Thank you, Randy! As I mentioned to you in an earlier letter, my 12 year old son is responsible for my current interest in motion picture soundtracks, just as John Williams was your inspiration. He has an absolutely uncanny ability for identifying various movie score "themes"--I wonder if it's his "calling." We're having a wonderful time with our new CD-recorder--my son's creating CD's of various movie score "themes" which he relates to characters and settings in the British author Brian Jacques' "Redwall" series of books. He just "mapped" out another CD tonight! Of course he considers John Williams a master, along with Danny Elfman, John Debney, to name a few other contemporaries--we've also identified Bernard Herrmann, Max Steiner, and Franz Waxman as other essential movie score composers. We listened to "Attack of the Clones" yesterday--my son loved it, but it looks like we need the "Target" version. I don't know, but in my mind, I don't know if anything will ever rival the emotional tension John created with "Duel of the Fates" from Episode I--listening to it still simply gives me shivers! Anyway, thank you again, Randy, for the "bold" non-Disney post! Afterall, what we are all interesed in is music--GREAT music! Michael Zielski.


Hi Randy!

Thanks for the tip regarding the Target bonus track; I was ready to go purchase it at Costco this weekend, but I'll be sure to get it at Target now instead. I can't wait to listen to the latest Williams score, as I am a huge fan also. The only notes I have yet to hear from the new score is what is used in the new tv trailer.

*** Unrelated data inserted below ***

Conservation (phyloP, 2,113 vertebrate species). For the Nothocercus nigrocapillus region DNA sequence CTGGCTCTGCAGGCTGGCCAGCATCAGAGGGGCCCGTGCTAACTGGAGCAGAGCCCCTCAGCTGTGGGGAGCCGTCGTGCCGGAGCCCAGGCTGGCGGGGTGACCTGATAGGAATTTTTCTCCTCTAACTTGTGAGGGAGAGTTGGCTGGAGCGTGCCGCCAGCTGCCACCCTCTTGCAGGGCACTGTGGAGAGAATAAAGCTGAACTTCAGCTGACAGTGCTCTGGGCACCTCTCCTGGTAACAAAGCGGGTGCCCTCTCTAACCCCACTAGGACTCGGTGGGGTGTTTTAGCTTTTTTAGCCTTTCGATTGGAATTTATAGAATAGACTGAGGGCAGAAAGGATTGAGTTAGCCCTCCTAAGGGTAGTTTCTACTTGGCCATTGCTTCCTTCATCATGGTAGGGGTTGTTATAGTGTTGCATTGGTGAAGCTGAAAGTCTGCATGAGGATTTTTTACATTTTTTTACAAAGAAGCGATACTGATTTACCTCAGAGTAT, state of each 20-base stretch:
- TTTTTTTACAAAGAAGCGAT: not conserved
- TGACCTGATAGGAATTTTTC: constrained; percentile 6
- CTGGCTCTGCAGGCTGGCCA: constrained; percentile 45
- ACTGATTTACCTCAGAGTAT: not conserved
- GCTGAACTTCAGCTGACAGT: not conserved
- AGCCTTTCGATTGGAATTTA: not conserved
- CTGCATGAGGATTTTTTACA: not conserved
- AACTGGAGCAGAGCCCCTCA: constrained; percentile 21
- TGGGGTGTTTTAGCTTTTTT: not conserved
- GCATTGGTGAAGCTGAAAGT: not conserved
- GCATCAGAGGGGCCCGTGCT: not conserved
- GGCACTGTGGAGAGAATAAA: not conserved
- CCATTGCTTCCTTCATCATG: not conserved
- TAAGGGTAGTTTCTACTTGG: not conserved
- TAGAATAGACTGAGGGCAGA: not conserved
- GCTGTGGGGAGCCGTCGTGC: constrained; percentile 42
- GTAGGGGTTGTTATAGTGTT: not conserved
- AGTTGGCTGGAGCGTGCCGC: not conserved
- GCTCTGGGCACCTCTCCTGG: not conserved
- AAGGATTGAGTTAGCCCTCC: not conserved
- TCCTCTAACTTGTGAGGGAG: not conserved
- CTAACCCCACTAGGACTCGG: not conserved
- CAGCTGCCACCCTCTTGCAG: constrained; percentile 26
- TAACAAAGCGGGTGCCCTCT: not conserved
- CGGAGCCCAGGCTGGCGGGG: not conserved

That's great to hear the wonderful influence Mr. Williams had on your life. I can't wait to see and hear him perform at the Bowl this summer (I'm sure he'll do "Across the Stars"). Joplin is also one of my all-time favorites (when I used to play piano he and Chopin were tops in my repertoire).

Thanks again Randy for all your hard work and effort at WDR. I can't express how much I appreciate all of the soundtrack restorations and excellent theme park releases that you have either directly or indirectly helped bring to fruition. This is a golden age for Disney releases evidenced by the abundance of available music right now. Kudos and keep 'em comin'!

By the way, one word of caution to all you film score/John Williams aficionados out there: If you're not familiar with plot details of Attack of the Clones and wish to remain surprised on opening day, you might want to just listen to the cd and not read the track titles and/or liner notes. I was so excited to listen to The Phantom Menace score when it was released several weeks before the film that I didn't think about the possibility of track titles giving away elements of the story. Of course, one of the tracks is titled "Death of Qui-Gonn" and this is how I found out about his demise. I would have preferred to have been surprised when he was lanced by Darth Maul, but it was still fascinating to watch how it unfolded anyway.

Jessica L

Randy - I love John Williams' music as well. Have you heard his score to Harry Potter? The movie wasn't as great as I'd hoped - but the score is FANTASTIC! I highly recommend it if you love his music as much as you do. Haven't heard the SW music yet, but I'm sure I won't be disappointed.



New Member